Woman of the Year (1942) Katharine Hepburn and Spencer Tracy have so much chemistry in this movie that it almost doesn’t matter what happens, as long as they’re on the screen together. I enjoyed it, although I was cringing through the whole Greek orphan storyline because it didn’t ring true for her character at all. She's smart and ambitious and I think they were trying to draw a thick line under her lack of maternal and other traditional "womanly instincts," but it just seemed pointlessly cruel to the child and not something she would do from even a diplomatic stance since she was an international reporter with lots of diplomatic ties. (Although maybe it’s more to do with the 65 year interim between then and now. Perhaps it was perfectly sensible shorthand in 1942.) ANYWAY, there was a moment somewhere early on where Hepburn did this “I’m thinking” thing with her mouth -- it seemed familiar, then I realized that Emily Deschanel (from Bones) often does the same thing with HER mouth, which reminded me of a snippet of an interview I saw with her on some entertainment show where she said that she plays the whole show (Bones), gory body bits and all, like it’s a romantic comedy. Then I realized that the basic relationship between her and Booth (David Boreanez) is styled on the typical Hepburn/Tracy mold (giant-brained independent sometimes oblivious woman paired with common-sense kind-hearted guy who is smarter than he seems). Anyway, my point is Tracy and Hepburn had chemistry to burn, and if Emily Deschanel hasn’t watched all their movies a million times I would be surprised.
3 comments on "curtains: so practical, so versatile"
  1. I agree with your comment concerning Rocky Horror being too long. It is. And although I did enjoy it many, many times at the Clinton Street, I can not watch it at home. It is way better as a participatory event as you can't focus on the shortcomings while people throw toast at your head.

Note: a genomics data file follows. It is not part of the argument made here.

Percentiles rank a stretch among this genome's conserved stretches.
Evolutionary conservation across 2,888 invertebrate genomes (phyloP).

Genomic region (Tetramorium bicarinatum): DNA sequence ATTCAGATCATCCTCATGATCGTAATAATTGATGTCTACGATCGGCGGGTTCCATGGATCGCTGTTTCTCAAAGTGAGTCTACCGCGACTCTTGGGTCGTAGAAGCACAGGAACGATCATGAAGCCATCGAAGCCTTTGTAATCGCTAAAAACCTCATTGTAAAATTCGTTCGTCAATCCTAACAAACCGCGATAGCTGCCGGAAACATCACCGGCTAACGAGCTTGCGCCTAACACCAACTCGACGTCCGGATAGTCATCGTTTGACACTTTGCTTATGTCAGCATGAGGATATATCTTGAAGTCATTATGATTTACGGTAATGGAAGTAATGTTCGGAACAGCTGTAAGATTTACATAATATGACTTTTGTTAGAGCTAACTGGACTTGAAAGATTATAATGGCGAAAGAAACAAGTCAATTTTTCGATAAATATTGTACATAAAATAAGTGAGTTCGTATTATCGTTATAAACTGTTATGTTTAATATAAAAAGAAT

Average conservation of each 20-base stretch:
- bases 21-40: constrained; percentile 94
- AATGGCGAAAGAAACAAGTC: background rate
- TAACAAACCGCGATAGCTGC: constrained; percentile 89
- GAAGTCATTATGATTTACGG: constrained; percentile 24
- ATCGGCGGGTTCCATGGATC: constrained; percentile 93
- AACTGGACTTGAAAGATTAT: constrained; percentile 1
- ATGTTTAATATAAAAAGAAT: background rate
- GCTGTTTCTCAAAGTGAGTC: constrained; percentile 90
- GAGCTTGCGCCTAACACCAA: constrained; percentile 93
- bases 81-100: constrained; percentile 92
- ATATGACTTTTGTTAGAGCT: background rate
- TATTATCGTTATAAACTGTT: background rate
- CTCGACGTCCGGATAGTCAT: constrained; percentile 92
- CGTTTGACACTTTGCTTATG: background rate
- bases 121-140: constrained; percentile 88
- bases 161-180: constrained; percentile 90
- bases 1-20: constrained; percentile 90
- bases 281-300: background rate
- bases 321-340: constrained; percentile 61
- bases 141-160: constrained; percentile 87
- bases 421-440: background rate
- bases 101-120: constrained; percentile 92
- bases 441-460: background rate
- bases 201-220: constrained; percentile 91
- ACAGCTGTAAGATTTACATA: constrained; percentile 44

2. Aw, I didn't know you were a Clinton Street Rocky Horror-er!! I used to work with a girl who was Magenta up under the screen. (does that make any sense? the way she described it sounded like she was acting along right in front of the screen.) Anyway, she was working to keep herself in garters, corsets and red hair dye and she was always feuding with another girl who also played Magenta. Her mom (she was pretty young) was very supportive and I had to hear more than one slightly disturbing (in mother/daughter context) conversation about fishnet acquisition.

  3. Once upon a time I was a Rocky Horror-er. Like more than 20 years ago. I got an early start. Erich also performed the "stage version" underneath the big screen when he lived it Rochester. Or maybe it was Buffalo? I find it all so difficult to imagine. Which might be a good thing. I never performed as I enjoyed watching it all. I do not enjoy being on display for public consumption. I enjoyed it for a few months and then got bored. Same thing every week? No thanks. At that age, anyway. Now I welcome routine.